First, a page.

2.11 Additional components
Even if they are not part of the Veeam Cloud Connect infrastructure, the following components help to successfully create and operate the infrastructure.
Active Directory domain controllers
Active Directory is the directory service developed by Microsoft years ago, starting with Windows 2000. Directory services allow central authentication and authorization for all users and computers in the network based on a Windows domain, assigning and enforcing security policies for all computers and users and installing or updating software.
The ability to centrally authenticate and authorize access to resources is a good solution to guarantee better manageability of the environment. In addition, all Veeam Cloud Connect components (with the exception of Linux repositories and the network extension appliances) are designed to be executed on Windows machines, so having Active Directory in place may be a welcomed solution.
Also, if you plan to run Veeam Backup for Office365 (VBO) and offer self-service restore options to your customers, at least the VBR server and the VBO proxies (not to be confused with backup proxies) need to be joined to the same Active Directory domain.
Finally, Active Directory offers integrated DNS services. Any IT infrastructure heavily relies on proper DNS configuration (with both forward and reverse resolution correctly configured) to reach all the different components. Regardless if you plan to have a central authentication system or not, it’s mandatory to have proper DNS configuration across the entire Cloud Connect environment.
By its nature, Veeam Cloud Connect is a service that needs to be exposed over the public internet to serve users. Because of this, network security solutions like firewalls should be deployed and properly configured in order to protect Veeam Cloud Connect.
Different technical solutions and business requirements lead to different security designs. For this reason, it makes little sense to describe a detailed firewall design for Veeam Cloud Connect. Instead, this book suggests two high-level design concepts to use when protecting Veeam Cloud Connect:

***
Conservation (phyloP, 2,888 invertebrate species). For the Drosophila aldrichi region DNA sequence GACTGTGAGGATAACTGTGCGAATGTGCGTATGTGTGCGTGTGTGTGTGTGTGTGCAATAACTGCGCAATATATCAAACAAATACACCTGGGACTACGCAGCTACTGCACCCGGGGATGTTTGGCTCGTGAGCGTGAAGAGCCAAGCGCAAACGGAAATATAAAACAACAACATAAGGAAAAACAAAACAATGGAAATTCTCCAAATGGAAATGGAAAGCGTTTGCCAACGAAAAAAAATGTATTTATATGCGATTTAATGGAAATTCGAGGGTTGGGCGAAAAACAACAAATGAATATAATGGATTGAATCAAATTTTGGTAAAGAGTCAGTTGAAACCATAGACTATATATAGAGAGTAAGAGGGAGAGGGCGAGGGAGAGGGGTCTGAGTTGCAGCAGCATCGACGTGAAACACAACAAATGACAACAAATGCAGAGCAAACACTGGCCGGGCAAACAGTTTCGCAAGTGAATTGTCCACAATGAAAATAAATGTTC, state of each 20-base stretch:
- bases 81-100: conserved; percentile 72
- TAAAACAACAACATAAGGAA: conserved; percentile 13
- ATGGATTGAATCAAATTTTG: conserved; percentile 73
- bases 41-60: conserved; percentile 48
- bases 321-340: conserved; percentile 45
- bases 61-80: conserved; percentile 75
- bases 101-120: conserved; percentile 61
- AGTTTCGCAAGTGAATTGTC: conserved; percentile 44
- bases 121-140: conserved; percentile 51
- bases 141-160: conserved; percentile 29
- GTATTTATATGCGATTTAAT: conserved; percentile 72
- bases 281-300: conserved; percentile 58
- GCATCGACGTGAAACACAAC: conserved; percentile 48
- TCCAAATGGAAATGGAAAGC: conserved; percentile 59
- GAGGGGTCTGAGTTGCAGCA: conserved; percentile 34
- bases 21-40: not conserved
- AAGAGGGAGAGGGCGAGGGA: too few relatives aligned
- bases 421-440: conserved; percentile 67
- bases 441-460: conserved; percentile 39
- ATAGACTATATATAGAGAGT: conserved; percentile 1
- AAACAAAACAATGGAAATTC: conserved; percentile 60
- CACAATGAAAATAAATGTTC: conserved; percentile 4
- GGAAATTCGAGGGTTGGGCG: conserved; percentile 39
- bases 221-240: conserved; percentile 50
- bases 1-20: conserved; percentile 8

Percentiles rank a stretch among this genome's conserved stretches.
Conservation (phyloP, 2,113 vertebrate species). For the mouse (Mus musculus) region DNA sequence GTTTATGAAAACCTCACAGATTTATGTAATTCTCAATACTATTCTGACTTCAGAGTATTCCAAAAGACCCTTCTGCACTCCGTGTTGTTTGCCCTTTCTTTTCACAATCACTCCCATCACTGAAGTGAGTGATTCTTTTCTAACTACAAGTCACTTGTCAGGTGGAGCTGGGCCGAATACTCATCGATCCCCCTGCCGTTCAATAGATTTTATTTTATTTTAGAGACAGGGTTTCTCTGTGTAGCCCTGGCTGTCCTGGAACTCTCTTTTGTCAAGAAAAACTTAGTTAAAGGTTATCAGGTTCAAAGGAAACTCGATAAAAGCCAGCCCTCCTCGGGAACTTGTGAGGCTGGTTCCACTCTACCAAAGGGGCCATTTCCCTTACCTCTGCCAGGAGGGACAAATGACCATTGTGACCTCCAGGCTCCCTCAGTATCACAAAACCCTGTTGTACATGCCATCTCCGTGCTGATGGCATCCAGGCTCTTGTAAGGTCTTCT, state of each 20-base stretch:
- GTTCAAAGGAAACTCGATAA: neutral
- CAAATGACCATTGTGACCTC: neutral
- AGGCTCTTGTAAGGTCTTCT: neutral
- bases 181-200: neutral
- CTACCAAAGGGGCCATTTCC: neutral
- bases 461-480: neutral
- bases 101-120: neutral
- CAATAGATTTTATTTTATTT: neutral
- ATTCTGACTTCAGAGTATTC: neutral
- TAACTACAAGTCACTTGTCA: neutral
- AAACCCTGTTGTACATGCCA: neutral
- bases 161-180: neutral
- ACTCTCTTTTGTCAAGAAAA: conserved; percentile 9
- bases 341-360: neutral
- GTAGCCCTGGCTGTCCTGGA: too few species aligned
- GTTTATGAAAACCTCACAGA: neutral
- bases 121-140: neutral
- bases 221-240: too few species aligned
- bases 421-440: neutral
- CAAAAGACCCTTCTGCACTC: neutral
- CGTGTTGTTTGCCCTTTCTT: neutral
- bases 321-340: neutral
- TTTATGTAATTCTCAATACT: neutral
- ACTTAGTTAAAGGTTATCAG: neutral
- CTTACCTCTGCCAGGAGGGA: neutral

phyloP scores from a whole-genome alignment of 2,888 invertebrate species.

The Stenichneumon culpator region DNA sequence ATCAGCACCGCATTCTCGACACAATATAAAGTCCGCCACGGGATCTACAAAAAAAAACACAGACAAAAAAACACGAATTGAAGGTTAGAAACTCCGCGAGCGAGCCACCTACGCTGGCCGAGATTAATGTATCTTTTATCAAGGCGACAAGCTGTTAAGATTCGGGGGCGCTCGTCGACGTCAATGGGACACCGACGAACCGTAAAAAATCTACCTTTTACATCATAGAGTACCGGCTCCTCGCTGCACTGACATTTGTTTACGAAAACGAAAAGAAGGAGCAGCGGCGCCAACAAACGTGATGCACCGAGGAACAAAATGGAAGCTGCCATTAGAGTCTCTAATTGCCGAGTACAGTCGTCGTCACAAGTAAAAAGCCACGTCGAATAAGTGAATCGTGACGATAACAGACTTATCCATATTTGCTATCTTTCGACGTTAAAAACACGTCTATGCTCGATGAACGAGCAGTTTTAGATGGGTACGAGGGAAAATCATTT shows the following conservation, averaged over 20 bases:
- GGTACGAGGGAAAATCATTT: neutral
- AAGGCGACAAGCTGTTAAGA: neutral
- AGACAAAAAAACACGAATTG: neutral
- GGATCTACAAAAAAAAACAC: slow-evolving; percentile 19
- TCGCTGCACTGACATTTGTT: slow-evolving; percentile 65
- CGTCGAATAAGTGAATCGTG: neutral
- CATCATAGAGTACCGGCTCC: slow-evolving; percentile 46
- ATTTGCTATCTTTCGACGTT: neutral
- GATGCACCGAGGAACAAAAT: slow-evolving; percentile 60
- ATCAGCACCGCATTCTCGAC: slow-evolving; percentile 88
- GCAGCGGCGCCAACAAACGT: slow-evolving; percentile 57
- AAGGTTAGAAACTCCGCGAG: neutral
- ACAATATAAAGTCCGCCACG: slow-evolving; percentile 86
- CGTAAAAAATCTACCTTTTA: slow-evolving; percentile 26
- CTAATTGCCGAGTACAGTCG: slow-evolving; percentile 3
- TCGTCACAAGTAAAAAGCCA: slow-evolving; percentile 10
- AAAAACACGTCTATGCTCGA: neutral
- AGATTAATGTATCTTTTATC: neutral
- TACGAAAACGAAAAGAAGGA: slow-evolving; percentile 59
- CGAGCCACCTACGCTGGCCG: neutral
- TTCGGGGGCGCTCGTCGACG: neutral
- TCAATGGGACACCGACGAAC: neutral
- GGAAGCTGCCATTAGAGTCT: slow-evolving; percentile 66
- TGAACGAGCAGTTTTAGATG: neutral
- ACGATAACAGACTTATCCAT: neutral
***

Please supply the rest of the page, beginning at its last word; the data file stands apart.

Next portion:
- Separate different logical components in different security zones: For example, keep cloud gateways and NEAs in different and separated areas. Because they are components that need to be exposed over the internet, a compromise on these machines will not lead to a compromise of the entire Veeam Cloud Connect environment.
- Reduce network connections to a minimum: You should have firewalls authorizing any communication between components. You can do so by opening the minimum number of required TCP/UDP ports. Chapter 3 and 4 describe these ports in detail.
As explained before, different cloud gateways work as one logical pool to share the load and guarantee High Availability. They are designed to balance themselves without the help of any additional load balancer.
To better understand this design principle, remember this important design consideration: Each cloud gateway needs to have its own public IPv4 address, regardless of whether it is directly configured on the cloud gateway itself (direct mode) or with a firewall in front of it (NAT mode). This is a mandatory configuration. For service providers worried about the consumption of public IP addresses, there is no need to have a large amount of cloud gateways even on large installations, so the use of public addresses should not be an issue for most service providers.
These requirements have a direct consequence on load balancing: A service provider doesn’t need to use a load balancer with shared IP address to publish multiple cloud gateways.
Only the initial connection from a tenant to the Veeam Cloud Connect environment needs balancing. This can be accomplished by using simple DNS Round Robin: The public FQDN (fully qualified domain name) of Veeam Cloud Connect can be configured in the DNS to have multiple A (host) records. This way, when a tenant connects to the assigned resources in Veeam Cloud Connect, he connects to one of the registered public IP addresses, realizing a simple balancing between the cloud gateways. An example configuration would look like this: